Come to me is a common invite, honestly. But one must consider a couple things—first what is being offered? Is it worth the effort to come, to join, to vote, to believe? So who am I and what do I long for? And then, just as vital, who are they and can they appease this longing? Enter Jesus. “Come to me,” he says, “and I will give you rest.”
Rest. In the past few weeks we’ve been looking at it, juxtaposed against the shattering schedules and the broke-back weariness of life. When Jesus offers rest, it is bound up in all sorts of things. But is his offer true? Check out the video and essay below to hear more. You can find the whole series here.
There was once a bachelor whose house was too quiet. So he went to the pet store in search of a singing parakeet. The store owner had just the bird for him, so the man bought it. The next day, the man came home from work to a house full of music. Sweet chirping filled the air with joy and cheer. The man could not be more pleased with his musical companion. However, he went to the cage to feed the bird and noticed for the first time that the parakeet had only one leg. Feeling cheated that he’d been sold a one-legged bird, he called the pet store and complained.
“What do you want,” the store owner responded, “A bird who can sing or a bird who can dance?”
The bachelor had an expectation that his bird would not only be able to sing, but have with two legs. Seems a reasonable enough expectation.
We have a natural tendency to pin our hopes for happiness on our expectations for what we believe will happen.
A trip away will be just what I need.
A quiet weekend will be so nice.
That meal is going to be delicious.
It should be a good game.
I’ll be able to check off everything on my to-do list.
Take a moment right now for reflection—what are you waiting or hoping for that will lead to your happiness?
Expectations are when we believe we must have something to be happy and fulfilled. Expectations can be about our personal identities, about other people, or about our life circumstances. Here are some examples, “If I do this, I will be happy.” “If I am this, I will be more content.” “If he, she or they changes this, everything will be better.” “If this happens, I’ll be happy.”
There is nothing wrong with expectations by themselves. However, we need to have good reasons to believe that fulfilling an expectation will make us happy. Moreover, we need to be willing to take the necessary steps toward fulfilling those expectations. Good reason expectations are based on past experiences when certain things have made us happy.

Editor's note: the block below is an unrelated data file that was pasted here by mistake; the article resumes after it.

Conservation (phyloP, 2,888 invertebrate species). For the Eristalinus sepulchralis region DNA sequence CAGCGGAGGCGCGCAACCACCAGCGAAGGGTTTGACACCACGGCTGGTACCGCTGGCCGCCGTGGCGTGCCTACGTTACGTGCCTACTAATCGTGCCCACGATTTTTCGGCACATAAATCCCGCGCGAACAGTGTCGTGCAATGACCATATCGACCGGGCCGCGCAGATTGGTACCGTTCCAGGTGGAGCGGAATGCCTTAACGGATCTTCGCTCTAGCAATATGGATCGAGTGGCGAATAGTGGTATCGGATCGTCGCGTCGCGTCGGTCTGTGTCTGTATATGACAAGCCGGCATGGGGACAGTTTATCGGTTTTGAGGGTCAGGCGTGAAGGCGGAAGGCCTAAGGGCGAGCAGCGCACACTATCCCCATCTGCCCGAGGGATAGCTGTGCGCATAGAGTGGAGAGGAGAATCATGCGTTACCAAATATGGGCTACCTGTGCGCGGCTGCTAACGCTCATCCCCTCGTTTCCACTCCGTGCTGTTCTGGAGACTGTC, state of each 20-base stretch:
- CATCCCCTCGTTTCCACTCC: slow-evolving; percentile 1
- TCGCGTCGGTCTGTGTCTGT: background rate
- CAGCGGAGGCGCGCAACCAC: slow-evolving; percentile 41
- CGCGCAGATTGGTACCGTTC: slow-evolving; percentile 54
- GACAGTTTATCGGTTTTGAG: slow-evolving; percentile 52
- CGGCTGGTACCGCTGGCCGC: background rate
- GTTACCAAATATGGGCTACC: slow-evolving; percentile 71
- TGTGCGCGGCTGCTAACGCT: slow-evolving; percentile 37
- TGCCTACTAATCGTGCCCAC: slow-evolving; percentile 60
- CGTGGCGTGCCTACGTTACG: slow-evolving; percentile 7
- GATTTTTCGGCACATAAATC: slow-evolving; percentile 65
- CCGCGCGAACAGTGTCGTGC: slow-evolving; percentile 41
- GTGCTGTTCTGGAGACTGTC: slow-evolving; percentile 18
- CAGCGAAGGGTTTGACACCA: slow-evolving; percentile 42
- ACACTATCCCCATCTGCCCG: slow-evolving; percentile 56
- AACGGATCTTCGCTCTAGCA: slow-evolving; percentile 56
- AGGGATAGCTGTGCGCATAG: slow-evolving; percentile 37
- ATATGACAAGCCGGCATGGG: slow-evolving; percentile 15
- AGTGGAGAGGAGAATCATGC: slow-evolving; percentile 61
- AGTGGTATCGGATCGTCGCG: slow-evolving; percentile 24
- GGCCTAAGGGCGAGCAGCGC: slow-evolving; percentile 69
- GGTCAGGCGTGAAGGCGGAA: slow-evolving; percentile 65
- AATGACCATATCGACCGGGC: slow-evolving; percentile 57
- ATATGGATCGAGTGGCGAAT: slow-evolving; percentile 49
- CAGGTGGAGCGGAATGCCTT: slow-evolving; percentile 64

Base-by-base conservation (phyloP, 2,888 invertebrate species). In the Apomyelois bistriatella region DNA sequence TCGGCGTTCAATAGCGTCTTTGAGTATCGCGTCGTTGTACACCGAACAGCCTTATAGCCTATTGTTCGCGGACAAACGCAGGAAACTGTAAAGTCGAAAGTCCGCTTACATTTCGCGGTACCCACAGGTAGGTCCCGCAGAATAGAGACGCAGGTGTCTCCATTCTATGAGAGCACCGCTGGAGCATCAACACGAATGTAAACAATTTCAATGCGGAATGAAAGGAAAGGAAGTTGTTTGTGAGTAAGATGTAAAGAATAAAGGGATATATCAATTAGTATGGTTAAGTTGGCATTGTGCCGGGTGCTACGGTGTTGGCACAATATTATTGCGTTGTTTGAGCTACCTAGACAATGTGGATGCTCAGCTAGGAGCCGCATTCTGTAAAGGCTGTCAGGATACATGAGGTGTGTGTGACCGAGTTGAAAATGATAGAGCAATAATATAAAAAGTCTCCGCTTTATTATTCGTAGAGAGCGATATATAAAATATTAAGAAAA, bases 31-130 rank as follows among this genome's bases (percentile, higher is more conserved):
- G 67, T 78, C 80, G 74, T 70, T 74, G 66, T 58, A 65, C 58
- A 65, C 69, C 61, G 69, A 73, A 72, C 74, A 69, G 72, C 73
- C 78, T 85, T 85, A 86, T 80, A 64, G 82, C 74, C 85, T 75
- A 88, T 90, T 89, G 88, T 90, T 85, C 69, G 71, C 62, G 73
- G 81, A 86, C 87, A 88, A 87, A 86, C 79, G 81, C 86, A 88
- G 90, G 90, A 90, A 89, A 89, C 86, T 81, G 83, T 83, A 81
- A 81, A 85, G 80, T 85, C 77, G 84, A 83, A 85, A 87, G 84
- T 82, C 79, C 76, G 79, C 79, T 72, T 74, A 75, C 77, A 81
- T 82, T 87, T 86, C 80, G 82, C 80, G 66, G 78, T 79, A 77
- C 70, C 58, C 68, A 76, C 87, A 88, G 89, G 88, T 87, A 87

For example, many of us have a good reason expectation that our morning cup of coffee will almost inevitably give us a little bit of happiness. We take the necessary steps to fulfill our expectation for that delicious start to the morning and of course, the coffee does its part in being all warm and tasty. Good reason expectation.
The problem with expectations occurs when we expect something to happen without good reasons for that expectation. We could call these negative expectations or no good reason expectations. If I believe that my expectations alone will bring me what I want, I am using magical thinking and setting myself up for unfulfilled expectations. This is really obvious when we are talking about coffee. I can’t make a cup of coffee just by thinking it into existence; I have to take the necessary steps to make it happen. I have to grind the beans, put the coffee and water in my coffee maker, and push the button. Just expecting my cup of coffee to appear is delusional.
This reality is less obvious when our expectations involve other people. Most of us realize that expecting a cup of coffee to materialize from our thoughts is unrealistic. But how often do we believe that expecting other people to behave the way we want them to will actually make them behave that way? We set expectations for how our interactions will go throughout the day with our family, coworkers and friends, but often, these expectations do not match reality. And when our expectations aren’t met, we feel disappointed.
The bachelor expected his bird to be able to sing and have two legs. He wanted more and was disappointed.
Our human condition usually expects more of self, others, and situations. We end up disappointed, and after disappointment after disappointment, we get weary.